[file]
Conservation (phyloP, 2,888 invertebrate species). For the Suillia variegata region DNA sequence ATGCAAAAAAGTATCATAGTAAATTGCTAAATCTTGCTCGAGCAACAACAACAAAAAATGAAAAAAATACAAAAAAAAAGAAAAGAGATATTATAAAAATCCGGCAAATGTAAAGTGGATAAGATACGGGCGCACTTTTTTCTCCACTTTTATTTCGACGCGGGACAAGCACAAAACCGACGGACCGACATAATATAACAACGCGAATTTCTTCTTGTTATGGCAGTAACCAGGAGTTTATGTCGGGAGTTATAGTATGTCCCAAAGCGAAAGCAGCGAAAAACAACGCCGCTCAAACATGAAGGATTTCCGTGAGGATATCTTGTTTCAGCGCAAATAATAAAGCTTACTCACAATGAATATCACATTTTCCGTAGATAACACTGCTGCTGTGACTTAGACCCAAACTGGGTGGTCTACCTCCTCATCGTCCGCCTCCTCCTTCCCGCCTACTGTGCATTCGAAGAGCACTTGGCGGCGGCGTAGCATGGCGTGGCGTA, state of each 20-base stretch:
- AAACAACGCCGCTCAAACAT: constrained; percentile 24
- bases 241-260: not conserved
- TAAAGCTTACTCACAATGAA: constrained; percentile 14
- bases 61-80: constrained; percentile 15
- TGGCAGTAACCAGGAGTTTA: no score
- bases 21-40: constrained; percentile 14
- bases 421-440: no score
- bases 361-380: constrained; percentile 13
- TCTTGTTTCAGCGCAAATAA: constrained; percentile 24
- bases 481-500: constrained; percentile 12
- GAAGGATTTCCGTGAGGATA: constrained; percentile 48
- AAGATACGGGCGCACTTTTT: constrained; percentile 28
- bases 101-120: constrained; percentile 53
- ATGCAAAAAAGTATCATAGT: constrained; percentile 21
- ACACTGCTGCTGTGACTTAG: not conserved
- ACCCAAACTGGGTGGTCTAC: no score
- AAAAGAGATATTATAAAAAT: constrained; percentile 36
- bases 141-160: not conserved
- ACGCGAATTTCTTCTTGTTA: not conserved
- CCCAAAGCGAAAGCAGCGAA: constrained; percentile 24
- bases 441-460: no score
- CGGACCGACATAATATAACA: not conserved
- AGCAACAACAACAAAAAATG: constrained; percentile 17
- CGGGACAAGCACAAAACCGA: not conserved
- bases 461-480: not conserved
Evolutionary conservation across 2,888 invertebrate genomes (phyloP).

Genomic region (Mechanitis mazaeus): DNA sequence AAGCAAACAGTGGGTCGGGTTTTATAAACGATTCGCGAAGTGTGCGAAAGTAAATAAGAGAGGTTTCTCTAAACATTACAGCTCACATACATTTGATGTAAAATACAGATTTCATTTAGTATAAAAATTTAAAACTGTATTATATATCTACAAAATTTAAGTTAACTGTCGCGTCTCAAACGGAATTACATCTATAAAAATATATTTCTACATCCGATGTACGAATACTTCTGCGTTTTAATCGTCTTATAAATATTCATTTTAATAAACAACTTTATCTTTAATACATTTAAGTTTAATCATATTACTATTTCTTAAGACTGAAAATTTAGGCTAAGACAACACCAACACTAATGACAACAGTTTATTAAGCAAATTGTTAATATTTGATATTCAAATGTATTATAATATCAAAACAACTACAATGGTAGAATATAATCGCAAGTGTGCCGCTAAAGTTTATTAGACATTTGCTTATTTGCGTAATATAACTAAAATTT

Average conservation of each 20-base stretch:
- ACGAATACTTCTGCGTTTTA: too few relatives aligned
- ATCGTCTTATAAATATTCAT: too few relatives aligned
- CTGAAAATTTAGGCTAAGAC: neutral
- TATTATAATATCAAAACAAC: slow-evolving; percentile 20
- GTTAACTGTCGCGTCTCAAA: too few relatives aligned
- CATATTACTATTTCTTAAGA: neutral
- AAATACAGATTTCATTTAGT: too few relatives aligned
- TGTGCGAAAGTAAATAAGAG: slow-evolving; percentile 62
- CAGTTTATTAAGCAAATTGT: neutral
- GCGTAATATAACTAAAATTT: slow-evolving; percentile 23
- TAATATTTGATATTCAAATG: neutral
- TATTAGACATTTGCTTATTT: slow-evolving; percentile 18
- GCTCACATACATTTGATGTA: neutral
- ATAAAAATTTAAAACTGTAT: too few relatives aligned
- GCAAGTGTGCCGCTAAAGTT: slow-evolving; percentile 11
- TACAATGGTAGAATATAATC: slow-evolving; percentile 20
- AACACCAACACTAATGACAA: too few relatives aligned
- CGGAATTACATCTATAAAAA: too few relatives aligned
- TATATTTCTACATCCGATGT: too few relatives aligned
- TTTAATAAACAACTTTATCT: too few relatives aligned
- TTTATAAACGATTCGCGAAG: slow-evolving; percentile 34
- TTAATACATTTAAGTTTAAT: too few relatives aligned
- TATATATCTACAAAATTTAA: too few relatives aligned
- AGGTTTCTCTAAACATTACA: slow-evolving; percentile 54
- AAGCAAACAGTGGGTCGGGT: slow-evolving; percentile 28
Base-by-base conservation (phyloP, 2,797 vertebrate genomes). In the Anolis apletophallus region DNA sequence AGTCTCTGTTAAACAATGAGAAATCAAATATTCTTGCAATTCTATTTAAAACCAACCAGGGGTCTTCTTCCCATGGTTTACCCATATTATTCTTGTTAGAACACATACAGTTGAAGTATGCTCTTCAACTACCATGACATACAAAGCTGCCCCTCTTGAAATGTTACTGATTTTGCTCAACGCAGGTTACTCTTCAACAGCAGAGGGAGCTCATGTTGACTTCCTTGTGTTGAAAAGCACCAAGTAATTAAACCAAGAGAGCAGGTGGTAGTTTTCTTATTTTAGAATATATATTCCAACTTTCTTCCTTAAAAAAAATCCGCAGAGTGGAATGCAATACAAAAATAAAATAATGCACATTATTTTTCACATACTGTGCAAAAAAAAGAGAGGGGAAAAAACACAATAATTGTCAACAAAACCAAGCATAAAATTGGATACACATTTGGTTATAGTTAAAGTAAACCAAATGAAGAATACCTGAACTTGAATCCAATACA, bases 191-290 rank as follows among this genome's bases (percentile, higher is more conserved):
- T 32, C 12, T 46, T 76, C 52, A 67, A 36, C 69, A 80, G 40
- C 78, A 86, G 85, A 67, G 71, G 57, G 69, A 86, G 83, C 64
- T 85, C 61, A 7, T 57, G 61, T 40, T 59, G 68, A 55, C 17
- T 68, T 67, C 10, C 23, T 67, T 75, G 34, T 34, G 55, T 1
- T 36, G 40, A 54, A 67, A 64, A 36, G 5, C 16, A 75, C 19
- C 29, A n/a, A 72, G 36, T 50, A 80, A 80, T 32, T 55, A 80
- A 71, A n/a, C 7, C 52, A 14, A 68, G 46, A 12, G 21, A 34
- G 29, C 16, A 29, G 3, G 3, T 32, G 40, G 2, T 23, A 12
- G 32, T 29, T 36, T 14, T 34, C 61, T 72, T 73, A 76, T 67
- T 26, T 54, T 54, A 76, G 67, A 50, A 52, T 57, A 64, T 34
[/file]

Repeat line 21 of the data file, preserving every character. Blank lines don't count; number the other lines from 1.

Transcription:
- CCCAAAGCGAAAGCAGCGAA: constrained; percentile 24